In Britain, researchers are testing the usefulness of virtual reality helmets to relax women who are about to give birth.
Dolphins swimming in turquoise waters, aurora borealis ... And if pregnant women saw these images paradise when giving birth instead of the frightening white walls of the hospital? This is what University of Wales is testing on women about to put a child into the world. If his test proves conclusive, this technique could extend to the whole region.
"Even if it was useful at the beginning and then you decided to be more present or to try something else, I think it's good, even if it only helps for half an hour. 'sa good thing,' says Hannah Lelli at the BBC. This future mother tested the kit before the birth of her first baby in August and describes herself as "a big fan". "It helps me to relax (...) It may not be for everyone, it may not be for all stages of work, but I think it's an alternative," she adds.
"This gives us the opportunity to do something really different, something innovative, something that is not used elsewhere.This is a great opportunity, especially for women in early childbirth, to try to help them breathe and relax and get them out of the moment, "said Ms. Hardacre, midwifery manager for the Cardiff and Vale Board of Health.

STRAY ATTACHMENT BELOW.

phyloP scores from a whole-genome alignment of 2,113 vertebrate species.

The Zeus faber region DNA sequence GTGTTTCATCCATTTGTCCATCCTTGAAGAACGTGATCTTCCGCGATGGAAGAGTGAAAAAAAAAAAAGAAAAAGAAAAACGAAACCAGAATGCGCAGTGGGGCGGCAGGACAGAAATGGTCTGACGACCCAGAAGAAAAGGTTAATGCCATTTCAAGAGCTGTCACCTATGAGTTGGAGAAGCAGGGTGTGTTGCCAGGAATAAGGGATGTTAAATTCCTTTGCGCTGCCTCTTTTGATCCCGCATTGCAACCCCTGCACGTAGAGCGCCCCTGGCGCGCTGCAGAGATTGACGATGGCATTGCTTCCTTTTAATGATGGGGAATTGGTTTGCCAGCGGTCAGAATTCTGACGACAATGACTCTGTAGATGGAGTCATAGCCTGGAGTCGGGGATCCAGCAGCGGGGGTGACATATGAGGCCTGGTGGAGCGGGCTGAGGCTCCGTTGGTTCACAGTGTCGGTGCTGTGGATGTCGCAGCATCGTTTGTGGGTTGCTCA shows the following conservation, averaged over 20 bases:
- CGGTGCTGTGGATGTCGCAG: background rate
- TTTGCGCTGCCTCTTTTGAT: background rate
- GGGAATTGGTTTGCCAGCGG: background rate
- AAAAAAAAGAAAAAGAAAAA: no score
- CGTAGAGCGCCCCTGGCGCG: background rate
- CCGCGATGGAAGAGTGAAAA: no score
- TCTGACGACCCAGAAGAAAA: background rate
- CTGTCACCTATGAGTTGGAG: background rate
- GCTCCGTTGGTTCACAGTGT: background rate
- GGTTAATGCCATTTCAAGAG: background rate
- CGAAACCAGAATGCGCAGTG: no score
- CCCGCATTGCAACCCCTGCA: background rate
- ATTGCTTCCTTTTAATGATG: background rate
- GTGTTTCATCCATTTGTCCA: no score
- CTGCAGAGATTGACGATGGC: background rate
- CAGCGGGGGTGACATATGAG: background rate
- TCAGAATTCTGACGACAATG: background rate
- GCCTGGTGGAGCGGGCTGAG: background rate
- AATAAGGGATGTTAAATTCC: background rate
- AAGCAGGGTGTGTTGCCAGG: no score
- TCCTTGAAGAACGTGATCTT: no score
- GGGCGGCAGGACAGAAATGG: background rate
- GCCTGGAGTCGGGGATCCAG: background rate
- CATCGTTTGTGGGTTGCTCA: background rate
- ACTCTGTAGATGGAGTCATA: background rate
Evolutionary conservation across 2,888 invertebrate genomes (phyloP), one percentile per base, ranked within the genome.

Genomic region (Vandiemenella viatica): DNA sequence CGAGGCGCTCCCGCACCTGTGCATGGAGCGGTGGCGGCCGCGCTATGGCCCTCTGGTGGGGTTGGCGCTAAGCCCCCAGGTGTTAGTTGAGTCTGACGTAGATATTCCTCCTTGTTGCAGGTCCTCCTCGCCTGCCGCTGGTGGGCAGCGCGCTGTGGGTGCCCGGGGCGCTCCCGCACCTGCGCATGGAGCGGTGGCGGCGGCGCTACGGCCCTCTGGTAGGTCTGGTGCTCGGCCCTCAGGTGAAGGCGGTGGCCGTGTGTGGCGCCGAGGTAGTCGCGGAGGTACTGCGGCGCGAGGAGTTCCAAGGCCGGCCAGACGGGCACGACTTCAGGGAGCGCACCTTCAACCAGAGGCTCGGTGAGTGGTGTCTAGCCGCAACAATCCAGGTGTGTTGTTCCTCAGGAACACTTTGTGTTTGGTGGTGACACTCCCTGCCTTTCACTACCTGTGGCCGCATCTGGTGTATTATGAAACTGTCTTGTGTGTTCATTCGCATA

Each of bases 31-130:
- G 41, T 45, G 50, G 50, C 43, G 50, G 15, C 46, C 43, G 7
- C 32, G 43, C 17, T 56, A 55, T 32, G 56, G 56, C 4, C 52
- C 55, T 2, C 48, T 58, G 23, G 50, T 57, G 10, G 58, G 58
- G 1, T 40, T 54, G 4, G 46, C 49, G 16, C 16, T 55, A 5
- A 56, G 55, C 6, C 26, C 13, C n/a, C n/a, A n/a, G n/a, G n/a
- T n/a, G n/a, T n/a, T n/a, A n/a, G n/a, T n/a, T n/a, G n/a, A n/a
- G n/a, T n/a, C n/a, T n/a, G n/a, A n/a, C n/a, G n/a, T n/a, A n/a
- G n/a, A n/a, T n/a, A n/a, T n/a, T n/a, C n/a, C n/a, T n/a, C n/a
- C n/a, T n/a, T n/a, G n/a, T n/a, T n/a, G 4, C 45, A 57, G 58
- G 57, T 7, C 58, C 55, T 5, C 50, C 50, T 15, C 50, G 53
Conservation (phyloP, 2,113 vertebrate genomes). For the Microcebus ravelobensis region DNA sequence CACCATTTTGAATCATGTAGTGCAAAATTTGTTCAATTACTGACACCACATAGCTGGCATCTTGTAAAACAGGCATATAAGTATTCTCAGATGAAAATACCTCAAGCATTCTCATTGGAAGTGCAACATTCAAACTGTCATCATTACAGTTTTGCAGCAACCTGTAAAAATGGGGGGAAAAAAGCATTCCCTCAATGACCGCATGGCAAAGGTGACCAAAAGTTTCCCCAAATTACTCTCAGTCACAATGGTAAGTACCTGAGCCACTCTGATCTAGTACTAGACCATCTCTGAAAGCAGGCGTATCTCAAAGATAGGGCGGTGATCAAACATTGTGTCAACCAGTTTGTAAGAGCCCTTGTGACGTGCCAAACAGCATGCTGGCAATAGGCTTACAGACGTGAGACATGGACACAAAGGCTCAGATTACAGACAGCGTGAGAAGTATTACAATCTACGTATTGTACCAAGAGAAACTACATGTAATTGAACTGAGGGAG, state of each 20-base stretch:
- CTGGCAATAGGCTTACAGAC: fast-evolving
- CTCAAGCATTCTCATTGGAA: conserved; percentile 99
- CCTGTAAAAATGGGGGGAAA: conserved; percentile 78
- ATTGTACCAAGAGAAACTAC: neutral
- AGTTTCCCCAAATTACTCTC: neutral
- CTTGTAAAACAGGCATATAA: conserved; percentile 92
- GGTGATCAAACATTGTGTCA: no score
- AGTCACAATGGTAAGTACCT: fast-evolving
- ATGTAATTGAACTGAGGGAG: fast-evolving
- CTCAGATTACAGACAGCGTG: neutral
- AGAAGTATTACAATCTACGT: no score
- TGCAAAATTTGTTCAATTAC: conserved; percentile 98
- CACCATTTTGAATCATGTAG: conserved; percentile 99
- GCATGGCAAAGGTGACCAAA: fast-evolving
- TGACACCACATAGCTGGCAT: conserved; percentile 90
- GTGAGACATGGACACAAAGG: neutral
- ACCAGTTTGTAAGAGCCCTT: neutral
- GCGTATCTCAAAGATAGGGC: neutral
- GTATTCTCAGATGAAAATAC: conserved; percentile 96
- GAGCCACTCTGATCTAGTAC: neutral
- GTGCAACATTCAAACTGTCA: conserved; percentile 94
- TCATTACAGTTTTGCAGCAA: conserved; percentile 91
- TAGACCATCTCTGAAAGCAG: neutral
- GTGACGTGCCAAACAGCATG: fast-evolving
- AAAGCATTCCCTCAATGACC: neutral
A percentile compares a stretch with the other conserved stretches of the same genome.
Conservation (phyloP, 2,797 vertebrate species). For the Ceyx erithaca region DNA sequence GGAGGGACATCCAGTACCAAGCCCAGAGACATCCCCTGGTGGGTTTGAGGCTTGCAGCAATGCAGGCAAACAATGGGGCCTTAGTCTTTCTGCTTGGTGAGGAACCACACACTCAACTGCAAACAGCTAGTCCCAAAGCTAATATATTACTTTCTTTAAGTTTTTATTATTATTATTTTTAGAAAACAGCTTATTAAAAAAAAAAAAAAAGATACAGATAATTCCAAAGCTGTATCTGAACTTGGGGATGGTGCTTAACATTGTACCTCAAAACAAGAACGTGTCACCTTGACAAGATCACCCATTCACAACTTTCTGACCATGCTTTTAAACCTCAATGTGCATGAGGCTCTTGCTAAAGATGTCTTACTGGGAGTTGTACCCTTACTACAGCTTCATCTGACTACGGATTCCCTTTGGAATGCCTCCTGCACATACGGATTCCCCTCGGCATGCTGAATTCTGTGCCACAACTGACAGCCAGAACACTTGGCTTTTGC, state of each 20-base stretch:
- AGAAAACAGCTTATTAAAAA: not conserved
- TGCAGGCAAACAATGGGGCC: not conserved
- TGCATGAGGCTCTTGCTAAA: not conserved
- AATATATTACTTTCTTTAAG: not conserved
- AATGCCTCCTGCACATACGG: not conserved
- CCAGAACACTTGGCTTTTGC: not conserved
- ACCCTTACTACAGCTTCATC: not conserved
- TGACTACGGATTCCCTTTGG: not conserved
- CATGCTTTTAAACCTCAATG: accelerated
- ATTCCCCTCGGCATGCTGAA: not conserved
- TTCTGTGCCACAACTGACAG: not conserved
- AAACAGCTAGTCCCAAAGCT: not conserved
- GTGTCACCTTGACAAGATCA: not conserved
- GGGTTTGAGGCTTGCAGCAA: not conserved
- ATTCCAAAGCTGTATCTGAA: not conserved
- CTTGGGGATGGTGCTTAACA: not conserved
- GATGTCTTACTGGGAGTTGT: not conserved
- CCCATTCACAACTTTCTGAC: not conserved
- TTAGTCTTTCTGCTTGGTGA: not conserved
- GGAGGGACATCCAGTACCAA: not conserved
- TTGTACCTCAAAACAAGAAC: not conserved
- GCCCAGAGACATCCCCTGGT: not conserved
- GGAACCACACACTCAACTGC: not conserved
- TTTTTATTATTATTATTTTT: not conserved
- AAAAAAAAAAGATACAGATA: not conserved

4,300 euros per headphone
"For things like early childbirth, we can currently offer water, breathing and relaxation (...) Virtual reality brings another dimension to this," she continues. According to her, this tool could also be used on women who have had traumatic birth experiences.
The board of health of the hospital will soon meet to evaluate the reaction of the first group of future mothers. "It's going to be very interesting to see the return of women who use this during childbirth, for some they will want to be more present and will not want this distraction while others will need it and of course that brings an alternative drugs for pain relief, "says Hardare.
The cost of such an operation is about 4,300 euros per headphone each year. The virtual reality headset "is slowly coming out of the game arena to switch to therapies," says Glenn Hapgood, co-founder of Rescape Innovation, a company that describes itself as a pioneer in using virtual reality to solve problems in the field of health.
"A very easy solution to have"
"A hospital stay is never pleasant, so even if you look at it from a therapeutic point of view, just getting people out of the uncomfortable environment they're in-that's a very easy solution to have, "he explains.
Not long ago, a study by Cedars Sinai Hospital in Los Angeles showed that 57% of women who had used virtual reality helmets during delivery had less pain. However, according to Dr. Melissa Wong, the chief Obstetrician Obstetrician at Cedars Sinai, there is more to report about the virtual reality experience at childbirth.
Thus, his medical team had the idea to develop a different scenario. The women are taken to a beach until a campfire lights up gently on the ground. At the same time, a pink tree resembling a placenta blossoms. "We wanted images to help a person go into relaxation mode but also to help them stay connected to the experience, we do not want them to forget that they are about to have a child, they need to bond with them, bond with the baby, imagine what the baby is living, visualize what the body is doing, not escape, go a step further in your own experience, "concluded Wong.